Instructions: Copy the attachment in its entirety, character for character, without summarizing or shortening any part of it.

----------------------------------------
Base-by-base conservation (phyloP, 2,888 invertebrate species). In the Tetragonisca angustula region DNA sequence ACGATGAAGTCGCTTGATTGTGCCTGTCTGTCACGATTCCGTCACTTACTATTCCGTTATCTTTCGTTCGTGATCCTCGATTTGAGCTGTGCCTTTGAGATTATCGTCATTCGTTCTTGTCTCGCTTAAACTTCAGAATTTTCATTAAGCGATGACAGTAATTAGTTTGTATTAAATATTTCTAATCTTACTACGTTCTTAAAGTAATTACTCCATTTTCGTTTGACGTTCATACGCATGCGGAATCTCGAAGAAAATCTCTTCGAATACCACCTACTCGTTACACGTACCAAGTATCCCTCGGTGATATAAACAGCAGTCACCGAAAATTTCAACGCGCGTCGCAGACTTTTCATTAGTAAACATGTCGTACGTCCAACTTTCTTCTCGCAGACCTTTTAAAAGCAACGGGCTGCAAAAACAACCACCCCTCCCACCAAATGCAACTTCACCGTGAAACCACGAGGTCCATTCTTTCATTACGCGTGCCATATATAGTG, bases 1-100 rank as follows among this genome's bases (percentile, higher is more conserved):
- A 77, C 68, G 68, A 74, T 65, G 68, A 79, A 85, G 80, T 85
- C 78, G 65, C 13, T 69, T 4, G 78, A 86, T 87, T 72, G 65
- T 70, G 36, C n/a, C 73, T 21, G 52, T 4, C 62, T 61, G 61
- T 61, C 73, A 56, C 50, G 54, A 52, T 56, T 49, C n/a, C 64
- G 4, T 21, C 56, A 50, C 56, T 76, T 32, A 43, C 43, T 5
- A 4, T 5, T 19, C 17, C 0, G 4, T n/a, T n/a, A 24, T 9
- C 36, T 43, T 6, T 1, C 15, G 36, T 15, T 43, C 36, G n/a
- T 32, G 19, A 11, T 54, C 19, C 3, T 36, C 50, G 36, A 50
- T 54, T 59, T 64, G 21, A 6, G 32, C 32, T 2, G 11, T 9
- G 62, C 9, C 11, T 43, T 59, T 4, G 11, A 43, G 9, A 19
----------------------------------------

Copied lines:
Base-by-base conservation (phyloP, 2,888 invertebrate species). In the Tetragonisca angustula region DNA sequence ACGATGAAGTCGCTTGATTGTGCCTGTCTGTCACGATTCCGTCACTTACTATTCCGTTATCTTTCGTTCGTGATCCTCGATTTGAGCTGTGCCTTTGAGATTATCGTCATTCGTTCTTGTCTCGCTTAAACTTCAGAATTTTCATTAAGCGATGACAGTAATTAGTTTGTATTAAATATTTCTAATCTTACTACGTTCTTAAAGTAATTACTCCATTTTCGTTTGACGTTCATACGCATGCGGAATCTCGAAGAAAATCTCTTCGAATACCACCTACTCGTTACACGTACCAAGTATCCCTCGGTGATATAAACAGCAGTCACCGAAAATTTCAACGCGCGTCGCAGACTTTTCATTAGTAAACATGTCGTACGTCCAACTTTCTTCTCGCAGACCTTTTAAAAGCAACGGGCTGCAAAAACAACCACCCCTCCCACCAAATGCAACTTCACCGTGAAACCACGAGGTCCATTCTTTCATTACGCGTGCCATATATAGTG, bases 1-100 rank as follows among this genome's bases (percentile, higher is more conserved):
- A 77, C 68, G 68, A 74, T 65, G 68, A 79, A 85, G 80, T 85
- C 78, G 65, C 13, T 69, T 4, G 78, A 86, T 87, T 72, G 65
- T 70, G 36, C n/a, C 73, T 21, G 52, T 4, C 62, T 61, G 61
- T 61, C 73, A 56, C 50, G 54, A 52, T 56, T 49, C n/a, C 64
- G 4, T 21, C 56, A 50, C 56, T 76, T 32, A 43, C 43, T 5
- A 4, T 5, T 19, C 17, C 0, G 4, T n/a, T n/a, A 24, T 9
- C 36, T 43, T 6, T 1, C 15, G 36, T 15, T 43, C 36, G n/a
- T 32, G 19, A 11, T 54, C 19, C 3, T 36, C 50, G 36, A 50
- T 54, T 59, T 64, G 21, A 6, G 32, C 32, T 2, G 11, T 9
- G 62, C 9, C 11, T 43, T 59, T 4, G 11, A 43, G 9, A 19